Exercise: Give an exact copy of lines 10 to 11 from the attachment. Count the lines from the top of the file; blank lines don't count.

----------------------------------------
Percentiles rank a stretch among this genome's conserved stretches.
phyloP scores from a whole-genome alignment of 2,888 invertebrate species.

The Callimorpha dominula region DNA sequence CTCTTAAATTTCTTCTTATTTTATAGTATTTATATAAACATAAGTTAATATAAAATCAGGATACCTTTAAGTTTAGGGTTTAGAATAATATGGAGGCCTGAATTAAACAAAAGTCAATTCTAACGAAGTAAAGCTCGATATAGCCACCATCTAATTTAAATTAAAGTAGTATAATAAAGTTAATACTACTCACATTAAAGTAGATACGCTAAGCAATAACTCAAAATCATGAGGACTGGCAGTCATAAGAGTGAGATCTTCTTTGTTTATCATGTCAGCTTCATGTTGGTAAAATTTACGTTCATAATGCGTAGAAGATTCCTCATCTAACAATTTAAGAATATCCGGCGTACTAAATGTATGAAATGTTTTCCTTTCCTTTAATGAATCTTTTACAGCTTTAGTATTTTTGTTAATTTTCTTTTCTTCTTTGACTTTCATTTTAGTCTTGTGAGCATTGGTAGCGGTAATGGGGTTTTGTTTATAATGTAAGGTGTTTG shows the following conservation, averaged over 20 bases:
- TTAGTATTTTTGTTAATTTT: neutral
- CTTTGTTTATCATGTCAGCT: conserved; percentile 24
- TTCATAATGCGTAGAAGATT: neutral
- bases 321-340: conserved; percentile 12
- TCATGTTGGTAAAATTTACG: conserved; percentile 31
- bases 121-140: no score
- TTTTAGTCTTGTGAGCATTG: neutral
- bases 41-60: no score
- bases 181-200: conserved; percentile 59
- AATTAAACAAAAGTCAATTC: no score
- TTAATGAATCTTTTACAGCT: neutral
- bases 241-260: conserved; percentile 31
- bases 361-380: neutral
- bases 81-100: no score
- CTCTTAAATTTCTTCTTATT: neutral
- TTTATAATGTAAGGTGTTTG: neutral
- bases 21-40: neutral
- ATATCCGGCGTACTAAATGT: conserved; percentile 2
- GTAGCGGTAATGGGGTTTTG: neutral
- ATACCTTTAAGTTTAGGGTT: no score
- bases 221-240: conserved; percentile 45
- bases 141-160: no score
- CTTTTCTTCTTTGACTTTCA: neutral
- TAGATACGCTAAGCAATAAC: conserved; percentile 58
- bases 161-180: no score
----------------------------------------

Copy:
- TTTTAGTCTTGTGAGCATTG: neutral
- bases 41-60: no score